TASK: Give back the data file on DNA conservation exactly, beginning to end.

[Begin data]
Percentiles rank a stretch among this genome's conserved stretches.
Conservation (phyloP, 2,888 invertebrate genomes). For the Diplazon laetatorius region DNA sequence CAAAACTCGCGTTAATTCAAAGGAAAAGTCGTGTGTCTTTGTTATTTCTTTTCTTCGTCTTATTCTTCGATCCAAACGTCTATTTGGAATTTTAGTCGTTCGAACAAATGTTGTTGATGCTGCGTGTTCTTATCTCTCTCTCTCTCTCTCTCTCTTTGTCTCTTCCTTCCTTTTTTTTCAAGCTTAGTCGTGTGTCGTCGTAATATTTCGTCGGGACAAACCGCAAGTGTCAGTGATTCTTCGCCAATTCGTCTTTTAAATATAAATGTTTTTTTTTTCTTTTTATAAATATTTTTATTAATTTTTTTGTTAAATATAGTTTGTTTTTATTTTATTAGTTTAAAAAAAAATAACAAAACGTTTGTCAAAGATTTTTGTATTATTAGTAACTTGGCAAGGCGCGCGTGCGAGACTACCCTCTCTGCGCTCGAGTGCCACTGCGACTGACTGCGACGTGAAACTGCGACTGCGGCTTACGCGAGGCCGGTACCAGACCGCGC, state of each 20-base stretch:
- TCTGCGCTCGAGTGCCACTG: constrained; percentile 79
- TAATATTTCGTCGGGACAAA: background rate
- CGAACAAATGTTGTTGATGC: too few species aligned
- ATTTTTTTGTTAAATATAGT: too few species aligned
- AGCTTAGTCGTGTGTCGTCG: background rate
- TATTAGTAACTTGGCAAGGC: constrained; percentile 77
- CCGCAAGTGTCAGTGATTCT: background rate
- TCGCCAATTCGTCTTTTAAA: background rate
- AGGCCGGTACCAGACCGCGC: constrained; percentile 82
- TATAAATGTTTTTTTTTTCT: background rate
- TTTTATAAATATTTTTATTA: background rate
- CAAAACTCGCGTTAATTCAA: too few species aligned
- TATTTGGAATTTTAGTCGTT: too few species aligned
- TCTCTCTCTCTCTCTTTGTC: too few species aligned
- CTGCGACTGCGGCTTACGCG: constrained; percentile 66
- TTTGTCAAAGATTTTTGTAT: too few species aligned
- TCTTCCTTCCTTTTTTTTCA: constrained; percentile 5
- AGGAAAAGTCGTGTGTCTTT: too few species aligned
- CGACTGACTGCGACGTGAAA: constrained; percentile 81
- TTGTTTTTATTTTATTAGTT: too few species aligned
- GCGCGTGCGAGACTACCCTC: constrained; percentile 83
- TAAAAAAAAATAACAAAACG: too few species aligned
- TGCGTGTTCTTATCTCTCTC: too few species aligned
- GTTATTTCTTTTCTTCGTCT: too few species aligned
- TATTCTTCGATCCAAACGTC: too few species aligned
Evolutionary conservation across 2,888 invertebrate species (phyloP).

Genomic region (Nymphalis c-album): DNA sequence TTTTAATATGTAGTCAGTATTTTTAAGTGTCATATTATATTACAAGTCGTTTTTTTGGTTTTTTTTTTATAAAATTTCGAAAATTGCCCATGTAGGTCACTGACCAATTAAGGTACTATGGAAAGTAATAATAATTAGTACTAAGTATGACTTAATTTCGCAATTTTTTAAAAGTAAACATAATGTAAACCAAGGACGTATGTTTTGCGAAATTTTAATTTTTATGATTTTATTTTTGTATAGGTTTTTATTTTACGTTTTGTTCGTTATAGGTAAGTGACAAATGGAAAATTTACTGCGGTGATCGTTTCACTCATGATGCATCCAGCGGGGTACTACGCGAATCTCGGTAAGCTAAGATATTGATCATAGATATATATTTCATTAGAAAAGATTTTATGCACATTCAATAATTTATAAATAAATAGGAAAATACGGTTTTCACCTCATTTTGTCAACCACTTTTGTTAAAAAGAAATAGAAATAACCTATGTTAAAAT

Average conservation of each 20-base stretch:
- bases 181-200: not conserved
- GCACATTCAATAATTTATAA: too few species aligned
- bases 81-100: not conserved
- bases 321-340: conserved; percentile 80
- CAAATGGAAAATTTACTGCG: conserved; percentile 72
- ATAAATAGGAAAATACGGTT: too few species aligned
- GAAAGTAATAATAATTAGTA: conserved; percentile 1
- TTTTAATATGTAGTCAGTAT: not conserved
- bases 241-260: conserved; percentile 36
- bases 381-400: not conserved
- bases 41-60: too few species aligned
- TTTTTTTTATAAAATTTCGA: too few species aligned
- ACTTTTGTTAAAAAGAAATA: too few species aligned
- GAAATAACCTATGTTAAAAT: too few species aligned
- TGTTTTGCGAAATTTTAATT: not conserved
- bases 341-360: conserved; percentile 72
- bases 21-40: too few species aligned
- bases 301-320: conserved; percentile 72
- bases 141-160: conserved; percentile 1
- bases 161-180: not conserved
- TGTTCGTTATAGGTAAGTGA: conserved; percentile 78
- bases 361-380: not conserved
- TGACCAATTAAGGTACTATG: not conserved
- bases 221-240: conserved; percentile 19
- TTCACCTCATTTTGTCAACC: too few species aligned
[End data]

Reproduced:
Percentiles rank a stretch among this genome's conserved stretches.
Conservation (phyloP, 2,888 invertebrate genomes). For the Diplazon laetatorius region DNA sequence CAAAACTCGCGTTAATTCAAAGGAAAAGTCGTGTGTCTTTGTTATTTCTTTTCTTCGTCTTATTCTTCGATCCAAACGTCTATTTGGAATTTTAGTCGTTCGAACAAATGTTGTTGATGCTGCGTGTTCTTATCTCTCTCTCTCTCTCTCTCTCTTTGTCTCTTCCTTCCTTTTTTTTCAAGCTTAGTCGTGTGTCGTCGTAATATTTCGTCGGGACAAACCGCAAGTGTCAGTGATTCTTCGCCAATTCGTCTTTTAAATATAAATGTTTTTTTTTTCTTTTTATAAATATTTTTATTAATTTTTTTGTTAAATATAGTTTGTTTTTATTTTATTAGTTTAAAAAAAAATAACAAAACGTTTGTCAAAGATTTTTGTATTATTAGTAACTTGGCAAGGCGCGCGTGCGAGACTACCCTCTCTGCGCTCGAGTGCCACTGCGACTGACTGCGACGTGAAACTGCGACTGCGGCTTACGCGAGGCCGGTACCAGACCGCGC, state of each 20-base stretch:
- TCTGCGCTCGAGTGCCACTG: constrained; percentile 79
- TAATATTTCGTCGGGACAAA: background rate
- CGAACAAATGTTGTTGATGC: too few species aligned
- ATTTTTTTGTTAAATATAGT: too few species aligned
- AGCTTAGTCGTGTGTCGTCG: background rate
- TATTAGTAACTTGGCAAGGC: constrained; percentile 77
- CCGCAAGTGTCAGTGATTCT: background rate
- TCGCCAATTCGTCTTTTAAA: background rate
- AGGCCGGTACCAGACCGCGC: constrained; percentile 82
- TATAAATGTTTTTTTTTTCT: background rate
- TTTTATAAATATTTTTATTA: background rate
- CAAAACTCGCGTTAATTCAA: too few species aligned
- TATTTGGAATTTTAGTCGTT: too few species aligned
- TCTCTCTCTCTCTCTTTGTC: too few species aligned
- CTGCGACTGCGGCTTACGCG: constrained; percentile 66
- TTTGTCAAAGATTTTTGTAT: too few species aligned
- TCTTCCTTCCTTTTTTTTCA: constrained; percentile 5
- AGGAAAAGTCGTGTGTCTTT: too few species aligned
- CGACTGACTGCGACGTGAAA: constrained; percentile 81
- TTGTTTTTATTTTATTAGTT: too few species aligned
- GCGCGTGCGAGACTACCCTC: constrained; percentile 83
- TAAAAAAAAATAACAAAACG: too few species aligned
- TGCGTGTTCTTATCTCTCTC: too few species aligned
- GTTATTTCTTTTCTTCGTCT: too few species aligned
- TATTCTTCGATCCAAACGTC: too few species aligned
Evolutionary conservation across 2,888 invertebrate species (phyloP).

Genomic region (Nymphalis c-album): DNA sequence TTTTAATATGTAGTCAGTATTTTTAAGTGTCATATTATATTACAAGTCGTTTTTTTGGTTTTTTTTTTATAAAATTTCGAAAATTGCCCATGTAGGTCACTGACCAATTAAGGTACTATGGAAAGTAATAATAATTAGTACTAAGTATGACTTAATTTCGCAATTTTTTAAAAGTAAACATAATGTAAACCAAGGACGTATGTTTTGCGAAATTTTAATTTTTATGATTTTATTTTTGTATAGGTTTTTATTTTACGTTTTGTTCGTTATAGGTAAGTGACAAATGGAAAATTTACTGCGGTGATCGTTTCACTCATGATGCATCCAGCGGGGTACTACGCGAATCTCGGTAAGCTAAGATATTGATCATAGATATATATTTCATTAGAAAAGATTTTATGCACATTCAATAATTTATAAATAAATAGGAAAATACGGTTTTCACCTCATTTTGTCAACCACTTTTGTTAAAAAGAAATAGAAATAACCTATGTTAAAAT

Average conservation of each 20-base stretch:
- bases 181-200: not conserved
- GCACATTCAATAATTTATAA: too few species aligned
- bases 81-100: not conserved
- bases 321-340: conserved; percentile 80
- CAAATGGAAAATTTACTGCG: conserved; percentile 72
- ATAAATAGGAAAATACGGTT: too few species aligned
- GAAAGTAATAATAATTAGTA: conserved; percentile 1
- TTTTAATATGTAGTCAGTAT: not conserved
- bases 241-260: conserved; percentile 36
- bases 381-400: not conserved
- bases 41-60: too few species aligned
- TTTTTTTTATAAAATTTCGA: too few species aligned
- ACTTTTGTTAAAAAGAAATA: too few species aligned
- GAAATAACCTATGTTAAAAT: too few species aligned
- TGTTTTGCGAAATTTTAATT: not conserved
- bases 341-360: conserved; percentile 72
- bases 21-40: too few species aligned
- bases 301-320: conserved; percentile 72
- bases 141-160: conserved; percentile 1
- bases 161-180: not conserved
- TGTTCGTTATAGGTAAGTGA: conserved; percentile 78
- bases 361-380: not conserved
- TGACCAATTAAGGTACTATG: not conserved
- bases 221-240: conserved; percentile 19
- TTCACCTCATTTTGTCAACC: too few species aligned